Reasons to grow your own food
My sense is that the health problems associated with glyphosate are less about the product itself, and more about how it is being used.
When Monsanto, the developers of glyphosate, argue for its safety, that it could be drunk without harm, and that it degrades quickly in the environment, then people can be expected to trust those pronouncements.
If you need to use this hazardous chemical, then taking precautions will reduce the risk to you and your children’s health.
Of course, there is no risk from using glyphosate when you grow your own food.
That is the topic of the third series of classes starting in Pukekohe on Wednesday, April 11.
The GYOF (Grow Your Own Food) starts with a microscope exploration of the microbes in your soils.
We’ll see the difference between sterile but mineral-rich Pukekohe clay, and high organic content soils.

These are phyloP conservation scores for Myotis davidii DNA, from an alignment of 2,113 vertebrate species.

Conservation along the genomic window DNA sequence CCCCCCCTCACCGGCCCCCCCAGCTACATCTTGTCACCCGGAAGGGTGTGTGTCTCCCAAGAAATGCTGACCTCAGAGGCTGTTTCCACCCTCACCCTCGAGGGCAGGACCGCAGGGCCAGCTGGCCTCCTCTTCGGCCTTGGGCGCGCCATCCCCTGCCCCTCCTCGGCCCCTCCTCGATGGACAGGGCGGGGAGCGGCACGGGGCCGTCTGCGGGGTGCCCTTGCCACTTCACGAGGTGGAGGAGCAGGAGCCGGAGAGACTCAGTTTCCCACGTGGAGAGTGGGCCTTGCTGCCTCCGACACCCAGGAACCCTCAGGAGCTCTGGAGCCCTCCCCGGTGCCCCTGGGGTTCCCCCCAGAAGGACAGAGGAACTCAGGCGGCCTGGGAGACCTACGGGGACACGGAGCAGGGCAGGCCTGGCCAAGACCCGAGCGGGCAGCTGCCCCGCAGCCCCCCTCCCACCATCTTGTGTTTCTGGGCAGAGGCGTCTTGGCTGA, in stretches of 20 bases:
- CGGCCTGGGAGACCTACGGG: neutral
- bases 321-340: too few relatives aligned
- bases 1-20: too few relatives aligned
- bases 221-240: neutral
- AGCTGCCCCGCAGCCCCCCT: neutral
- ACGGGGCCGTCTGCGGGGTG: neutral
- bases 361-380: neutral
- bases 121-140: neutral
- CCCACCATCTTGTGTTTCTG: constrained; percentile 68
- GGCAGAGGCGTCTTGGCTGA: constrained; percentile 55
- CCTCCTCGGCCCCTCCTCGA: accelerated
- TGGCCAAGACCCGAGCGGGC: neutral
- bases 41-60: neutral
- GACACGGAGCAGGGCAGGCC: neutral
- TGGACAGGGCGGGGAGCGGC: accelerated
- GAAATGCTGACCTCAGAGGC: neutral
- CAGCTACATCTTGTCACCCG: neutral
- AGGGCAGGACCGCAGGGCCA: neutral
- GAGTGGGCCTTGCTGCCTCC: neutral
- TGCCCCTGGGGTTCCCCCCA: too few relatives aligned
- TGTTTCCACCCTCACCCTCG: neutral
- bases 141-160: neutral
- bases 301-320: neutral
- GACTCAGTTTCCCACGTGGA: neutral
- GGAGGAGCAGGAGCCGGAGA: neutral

Yes, we’ll see the bacteria and fungi that are the basis of highly productive soils.
And then we’ll look at the practical things any food gardener can do to improve their soil.
In week two, we’ll look at the plants for your soils, the use of seeds versus seedlings, and we will prepare a planting plan.
Then we’ll explore water needs and protecting our plants from sun, wind and animals.
Dealing to pest and diseases using organic practices will follow.
Finally, we’ll bring all these things together in a session on creating your own no-dig garden, just in time for a late autumn garden to be established at home. A beginners Grow Your Own Food course runs at Pukekohe’s St Andrews Church hall on Wednesday evenings, starting April 11 and running for six weeks. Cost is $60. Please leave your name and contact number at 09 238 7228.
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